By Rob Mitchum

It was a busy week of working with and learning from our project partners, in person at the DSSG space on State Street, on video chats, and in conference calls. Fellows heard how a diverse range of organizations — point-of-sale data analysts, non-profits working on homelessness and health insurance, government agencies covering education and public health — currently collect and use their data, as well as the problems they would like to solve using data in the future.

By the end of the week, the vague outline of each project started to fill in with detail, and fellows were ready to look at their data with the new perspectives provided by project partners. In that spirit, here’s additional details on three more DSSG projects, covering important questions in energy, health care, and social services.

Pecan Street & WikiEnergy – Building Open Source Tools to Analyze Smart Meter Data

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wikienergy

Millions of homes around the world are now equipped with “smart meters.” Data generated by these meters present the previously untapped potential to create economic opportunities and support the operation of a more distributed, resilient, and cleaner electric grid. Researchers and companies are only beginning to tap smart meter data to manage a smarter, more efficient electric grid and create energy management platforms and products that appeal to consumers.

Texas-based non-profit Pecan Street Inc. operates the world’s largest database of consumer energy information: WikiEnergy. This database is highly granular, including use measurements collected at 1-minute intervals from up to 24 circuits within the home. With access to this rich source of information and an algorithmic-based approach model, DSSG will develop new residential energy management tools. For example, a model may infer appliance-level usage patterns to identify wasteful appliances, provide savings advice based on future consumption forecasts, or use weather conditions to help homeowners optimize thermostat settings. These tools may be used connect consumers with the powerful data generated by smart meters, help move the needle on energy savings, and create products that improve consumers’ lives.

Mentor: Varun Chandola

Fellows: Philip Ngo, Miguel Perez, Stephen Suffian, Sabina Tomkins

Enroll America & Get Covered Illinois – Targeting the Uninsured for Health Insurance Enrollment

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During the first open enrollment period under the new Affordable Care Act (ACA), over 8 million people obtained health insurance. But an estimated 13.4% of Americans remain uninsured, including over 1 million residents of Illinois. Enroll America is a nonprofit organization focused on maximizing the number of Americans who are enrolled in and retain health coverage. Get Covered Illinois is the official health marketplace for Illinois and is the federal partner responsible for leading all ACA education, outreach and enrollment efforts statewide. In its first year, Get Covered Illinois and its over 200 statewide grant funded partners enrolled over half a million Illinoisans in the Health Marketplace and ACA Expanded Medicaid program.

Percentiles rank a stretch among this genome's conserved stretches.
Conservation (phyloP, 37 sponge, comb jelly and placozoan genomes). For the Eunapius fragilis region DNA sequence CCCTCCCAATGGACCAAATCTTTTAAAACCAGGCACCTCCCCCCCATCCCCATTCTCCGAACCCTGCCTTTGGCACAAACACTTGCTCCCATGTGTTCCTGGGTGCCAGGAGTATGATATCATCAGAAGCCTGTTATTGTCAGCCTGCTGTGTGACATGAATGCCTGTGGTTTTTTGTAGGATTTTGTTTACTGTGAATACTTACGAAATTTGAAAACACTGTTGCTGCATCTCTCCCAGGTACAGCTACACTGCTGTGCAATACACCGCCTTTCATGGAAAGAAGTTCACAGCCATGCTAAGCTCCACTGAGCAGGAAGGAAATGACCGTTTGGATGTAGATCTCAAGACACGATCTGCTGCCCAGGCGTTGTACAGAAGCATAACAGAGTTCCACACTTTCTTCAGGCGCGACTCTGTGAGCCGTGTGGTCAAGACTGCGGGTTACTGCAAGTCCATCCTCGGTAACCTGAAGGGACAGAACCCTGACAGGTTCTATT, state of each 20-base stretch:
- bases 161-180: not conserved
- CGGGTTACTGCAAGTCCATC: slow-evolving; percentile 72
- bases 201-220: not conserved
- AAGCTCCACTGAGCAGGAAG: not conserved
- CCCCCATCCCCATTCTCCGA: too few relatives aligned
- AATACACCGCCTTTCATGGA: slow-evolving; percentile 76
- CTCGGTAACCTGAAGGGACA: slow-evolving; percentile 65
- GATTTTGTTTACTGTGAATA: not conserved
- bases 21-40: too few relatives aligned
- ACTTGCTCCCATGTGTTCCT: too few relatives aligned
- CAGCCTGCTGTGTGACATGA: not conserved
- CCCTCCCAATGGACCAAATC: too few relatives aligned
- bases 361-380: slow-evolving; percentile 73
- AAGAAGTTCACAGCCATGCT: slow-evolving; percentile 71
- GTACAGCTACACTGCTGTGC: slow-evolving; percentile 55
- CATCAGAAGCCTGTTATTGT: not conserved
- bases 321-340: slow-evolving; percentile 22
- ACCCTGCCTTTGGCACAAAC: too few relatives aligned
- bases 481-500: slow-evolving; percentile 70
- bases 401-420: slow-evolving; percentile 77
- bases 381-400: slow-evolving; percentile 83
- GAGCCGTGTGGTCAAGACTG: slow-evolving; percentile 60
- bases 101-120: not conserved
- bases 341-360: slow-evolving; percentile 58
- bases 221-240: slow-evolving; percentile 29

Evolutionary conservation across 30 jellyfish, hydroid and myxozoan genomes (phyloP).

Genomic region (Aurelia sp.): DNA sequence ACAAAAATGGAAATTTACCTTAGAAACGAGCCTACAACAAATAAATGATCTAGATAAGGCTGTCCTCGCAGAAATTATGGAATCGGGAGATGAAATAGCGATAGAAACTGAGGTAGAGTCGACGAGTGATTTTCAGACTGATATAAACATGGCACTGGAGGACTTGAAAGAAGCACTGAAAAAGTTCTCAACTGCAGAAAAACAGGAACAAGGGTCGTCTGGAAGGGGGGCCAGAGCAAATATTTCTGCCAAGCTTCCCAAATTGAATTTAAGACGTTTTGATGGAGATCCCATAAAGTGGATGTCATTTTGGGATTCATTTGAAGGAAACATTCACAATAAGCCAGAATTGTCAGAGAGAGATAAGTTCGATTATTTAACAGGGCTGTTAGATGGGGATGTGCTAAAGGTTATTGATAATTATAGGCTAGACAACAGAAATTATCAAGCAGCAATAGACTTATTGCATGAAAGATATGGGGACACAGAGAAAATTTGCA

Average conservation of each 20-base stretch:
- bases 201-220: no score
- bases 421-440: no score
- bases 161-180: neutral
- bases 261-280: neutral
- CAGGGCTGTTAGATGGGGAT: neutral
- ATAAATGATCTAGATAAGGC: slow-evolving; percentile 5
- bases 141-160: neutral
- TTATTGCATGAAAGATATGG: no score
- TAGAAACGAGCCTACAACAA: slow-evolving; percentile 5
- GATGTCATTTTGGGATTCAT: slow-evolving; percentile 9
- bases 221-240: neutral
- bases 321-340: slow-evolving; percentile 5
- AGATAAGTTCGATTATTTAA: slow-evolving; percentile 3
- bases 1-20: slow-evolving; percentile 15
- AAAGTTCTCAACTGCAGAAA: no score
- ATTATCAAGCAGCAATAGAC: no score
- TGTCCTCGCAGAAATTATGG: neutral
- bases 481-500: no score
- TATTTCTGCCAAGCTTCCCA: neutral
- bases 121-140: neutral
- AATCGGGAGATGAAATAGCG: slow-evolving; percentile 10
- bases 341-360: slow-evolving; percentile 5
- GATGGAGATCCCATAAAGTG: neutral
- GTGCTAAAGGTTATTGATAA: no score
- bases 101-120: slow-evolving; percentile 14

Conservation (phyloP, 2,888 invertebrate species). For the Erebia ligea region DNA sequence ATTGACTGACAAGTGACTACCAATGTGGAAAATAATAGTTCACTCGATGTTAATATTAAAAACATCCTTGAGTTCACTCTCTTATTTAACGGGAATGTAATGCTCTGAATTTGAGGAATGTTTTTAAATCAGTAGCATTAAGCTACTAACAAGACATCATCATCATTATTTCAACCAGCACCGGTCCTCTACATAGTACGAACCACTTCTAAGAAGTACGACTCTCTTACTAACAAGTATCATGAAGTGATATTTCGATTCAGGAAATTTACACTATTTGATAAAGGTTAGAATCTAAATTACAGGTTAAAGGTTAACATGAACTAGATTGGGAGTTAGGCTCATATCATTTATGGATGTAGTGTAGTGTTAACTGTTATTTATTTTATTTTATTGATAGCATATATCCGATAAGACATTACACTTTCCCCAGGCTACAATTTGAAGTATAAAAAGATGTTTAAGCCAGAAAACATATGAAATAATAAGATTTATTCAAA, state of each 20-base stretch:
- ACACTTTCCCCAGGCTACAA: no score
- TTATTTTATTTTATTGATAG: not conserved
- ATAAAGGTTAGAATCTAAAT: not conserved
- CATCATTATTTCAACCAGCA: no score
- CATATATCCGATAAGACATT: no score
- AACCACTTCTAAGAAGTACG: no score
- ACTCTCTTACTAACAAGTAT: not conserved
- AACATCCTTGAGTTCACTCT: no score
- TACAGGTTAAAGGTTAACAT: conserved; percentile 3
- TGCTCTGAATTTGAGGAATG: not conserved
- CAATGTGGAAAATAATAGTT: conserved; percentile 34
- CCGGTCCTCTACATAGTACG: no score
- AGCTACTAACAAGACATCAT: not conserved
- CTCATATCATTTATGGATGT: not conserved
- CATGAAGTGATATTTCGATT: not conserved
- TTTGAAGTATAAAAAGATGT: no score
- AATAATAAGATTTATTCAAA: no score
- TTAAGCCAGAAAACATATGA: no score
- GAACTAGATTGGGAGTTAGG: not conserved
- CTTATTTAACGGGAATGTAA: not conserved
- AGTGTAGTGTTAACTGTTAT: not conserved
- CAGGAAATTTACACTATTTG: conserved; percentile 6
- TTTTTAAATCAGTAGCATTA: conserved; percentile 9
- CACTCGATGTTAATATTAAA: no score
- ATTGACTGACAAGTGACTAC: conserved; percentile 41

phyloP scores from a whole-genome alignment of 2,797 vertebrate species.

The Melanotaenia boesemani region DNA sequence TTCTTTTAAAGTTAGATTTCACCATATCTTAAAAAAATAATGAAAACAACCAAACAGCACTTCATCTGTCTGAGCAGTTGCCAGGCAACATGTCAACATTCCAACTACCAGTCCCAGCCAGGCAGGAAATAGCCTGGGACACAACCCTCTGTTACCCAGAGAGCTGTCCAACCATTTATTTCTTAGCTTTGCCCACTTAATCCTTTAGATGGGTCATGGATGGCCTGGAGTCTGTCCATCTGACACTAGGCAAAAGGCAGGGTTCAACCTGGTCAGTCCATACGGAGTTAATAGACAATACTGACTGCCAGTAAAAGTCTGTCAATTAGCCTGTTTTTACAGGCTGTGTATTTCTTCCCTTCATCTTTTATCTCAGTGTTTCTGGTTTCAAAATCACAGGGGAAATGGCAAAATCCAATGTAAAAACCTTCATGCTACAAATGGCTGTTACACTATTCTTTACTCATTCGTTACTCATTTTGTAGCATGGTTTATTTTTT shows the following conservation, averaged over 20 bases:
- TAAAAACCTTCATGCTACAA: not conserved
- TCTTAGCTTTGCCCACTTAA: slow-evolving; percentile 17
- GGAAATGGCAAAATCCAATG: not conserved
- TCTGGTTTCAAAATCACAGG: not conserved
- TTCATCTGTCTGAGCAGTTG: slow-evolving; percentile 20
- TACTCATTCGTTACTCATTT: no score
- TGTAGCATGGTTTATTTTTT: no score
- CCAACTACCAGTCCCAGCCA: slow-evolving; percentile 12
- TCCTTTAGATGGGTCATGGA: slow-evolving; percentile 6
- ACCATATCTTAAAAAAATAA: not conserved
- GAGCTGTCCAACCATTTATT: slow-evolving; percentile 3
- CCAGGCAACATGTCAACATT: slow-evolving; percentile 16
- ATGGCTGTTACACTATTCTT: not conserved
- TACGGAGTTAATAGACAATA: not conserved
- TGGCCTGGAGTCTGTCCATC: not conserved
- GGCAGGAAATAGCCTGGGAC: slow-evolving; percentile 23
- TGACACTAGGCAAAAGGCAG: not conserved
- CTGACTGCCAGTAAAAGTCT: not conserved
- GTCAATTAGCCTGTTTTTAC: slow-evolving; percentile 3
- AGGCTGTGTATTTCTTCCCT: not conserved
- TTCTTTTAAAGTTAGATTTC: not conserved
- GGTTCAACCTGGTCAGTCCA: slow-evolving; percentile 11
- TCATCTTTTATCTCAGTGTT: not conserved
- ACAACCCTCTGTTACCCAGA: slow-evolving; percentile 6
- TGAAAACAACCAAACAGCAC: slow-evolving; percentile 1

The two organizations are working together to help identify and engage Illinois’ uninsured population in preparation for the next open enrollment period, from November 15, 2014 to February 15, 2015. Using the databases of both of these groups, we will construct models of the best channels of communication and key messaging to reach the different subpopulations of the uninsured in Illinois and other states. These models will help inform their collective outreach strategies and support their continued efforts under the ACA to bring health coverage to all Americans.

Mentor: Tom Plagge

Fellows: Sam Zhang, James Savage, Peter Landwehr, Diana Palsetia

Nurse-Family Partnership – Optimizing Treatment for Expectant Mothers

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Young, low-income, first-time mothers and their babies often face dramatically increased risks to their health, education, and economic self-sufficiency. Nurse-Family Partnership (NFP), a national nonprofit organization, intervenes by pairing these mothers with specially-trained, registered nurses. Expectant mothers receive regular home visits from pregnancy until the baby is two years old. The result: healthier pregnancies, more stable families, and better developmental outcomes for children.

NFP’s approach is based on decades of research, and last year DSSG fellows helped NFP quantify its impact by combining its data with national demographic data to assess how nurse visits affect measures of early childhood development such as immunization and breastfeeding rates. Some local NFP agencies currently face greater demand than they can meet. With our models, we seek to identify mothers who will benefit the most from NFP’s programs and the most impactful timing of nurse visits. We hope to help NFP better understand their target population and personalize their services based on each mother’s needs.

Mentor: Young-Jin Kim

Fellows: Rafael Turner, Sarah Tan, Jeff Lockhart, Sarah Abraham